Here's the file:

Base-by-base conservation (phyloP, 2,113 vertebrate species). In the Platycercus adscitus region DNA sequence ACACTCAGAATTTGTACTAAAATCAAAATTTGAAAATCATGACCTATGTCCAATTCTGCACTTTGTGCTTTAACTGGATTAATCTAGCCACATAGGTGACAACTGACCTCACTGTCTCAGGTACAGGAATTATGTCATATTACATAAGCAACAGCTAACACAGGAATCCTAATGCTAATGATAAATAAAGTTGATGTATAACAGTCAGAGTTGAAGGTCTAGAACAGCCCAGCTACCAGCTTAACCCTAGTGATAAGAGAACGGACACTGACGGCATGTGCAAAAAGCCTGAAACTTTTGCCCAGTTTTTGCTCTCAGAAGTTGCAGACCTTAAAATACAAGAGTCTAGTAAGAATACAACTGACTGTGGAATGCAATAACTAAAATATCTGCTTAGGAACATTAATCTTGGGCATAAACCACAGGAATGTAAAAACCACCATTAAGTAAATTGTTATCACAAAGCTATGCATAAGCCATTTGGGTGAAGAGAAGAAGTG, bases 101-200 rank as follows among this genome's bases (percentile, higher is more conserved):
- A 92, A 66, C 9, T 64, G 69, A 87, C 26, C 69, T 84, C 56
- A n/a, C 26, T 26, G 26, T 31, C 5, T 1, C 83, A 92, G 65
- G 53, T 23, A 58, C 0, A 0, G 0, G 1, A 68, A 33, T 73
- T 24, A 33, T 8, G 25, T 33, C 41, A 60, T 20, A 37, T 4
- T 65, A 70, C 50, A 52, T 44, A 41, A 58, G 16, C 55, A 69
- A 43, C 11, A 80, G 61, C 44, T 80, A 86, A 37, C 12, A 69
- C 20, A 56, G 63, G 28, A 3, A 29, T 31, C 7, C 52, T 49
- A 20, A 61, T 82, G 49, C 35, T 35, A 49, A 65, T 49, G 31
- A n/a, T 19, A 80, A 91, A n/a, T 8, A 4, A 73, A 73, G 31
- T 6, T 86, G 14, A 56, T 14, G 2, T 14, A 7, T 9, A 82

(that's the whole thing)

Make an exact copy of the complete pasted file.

Base-by-base conservation (phyloP, 2,113 vertebrate species). In the Platycercus adscitus region DNA sequence ACACTCAGAATTTGTACTAAAATCAAAATTTGAAAATCATGACCTATGTCCAATTCTGCACTTTGTGCTTTAACTGGATTAATCTAGCCACATAGGTGACAACTGACCTCACTGTCTCAGGTACAGGAATTATGTCATATTACATAAGCAACAGCTAACACAGGAATCCTAATGCTAATGATAAATAAAGTTGATGTATAACAGTCAGAGTTGAAGGTCTAGAACAGCCCAGCTACCAGCTTAACCCTAGTGATAAGAGAACGGACACTGACGGCATGTGCAAAAAGCCTGAAACTTTTGCCCAGTTTTTGCTCTCAGAAGTTGCAGACCTTAAAATACAAGAGTCTAGTAAGAATACAACTGACTGTGGAATGCAATAACTAAAATATCTGCTTAGGAACATTAATCTTGGGCATAAACCACAGGAATGTAAAAACCACCATTAAGTAAATTGTTATCACAAAGCTATGCATAAGCCATTTGGGTGAAGAGAAGAAGTG, bases 101-200 rank as follows among this genome's bases (percentile, higher is more conserved):
- A 92, A 66, C 9, T 64, G 69, A 87, C 26, C 69, T 84, C 56
- A n/a, C 26, T 26, G 26, T 31, C 5, T 1, C 83, A 92, G 65
- G 53, T 23, A 58, C 0, A 0, G 0, G 1, A 68, A 33, T 73
- T 24, A 33, T 8, G 25, T 33, C 41, A 60, T 20, A 37, T 4
- T 65, A 70, C 50, A 52, T 44, A 41, A 58, G 16, C 55, A 69
- A 43, C 11, A 80, G 61, C 44, T 80, A 86, A 37, C 12, A 69
- C 20, A 56, G 63, G 28, A 3, A 29, T 31, C 7, C 52, T 49
- A 20, A 61, T 82, G 49, C 35, T 35, A 49, A 65, T 49, G 31
- A n/a, T 19, A 80, A 91, A n/a, T 8, A 4, A 73, A 73, G 31
- T 6, T 86, G 14, A 56, T 14, G 2, T 14, A 7, T 9, A 82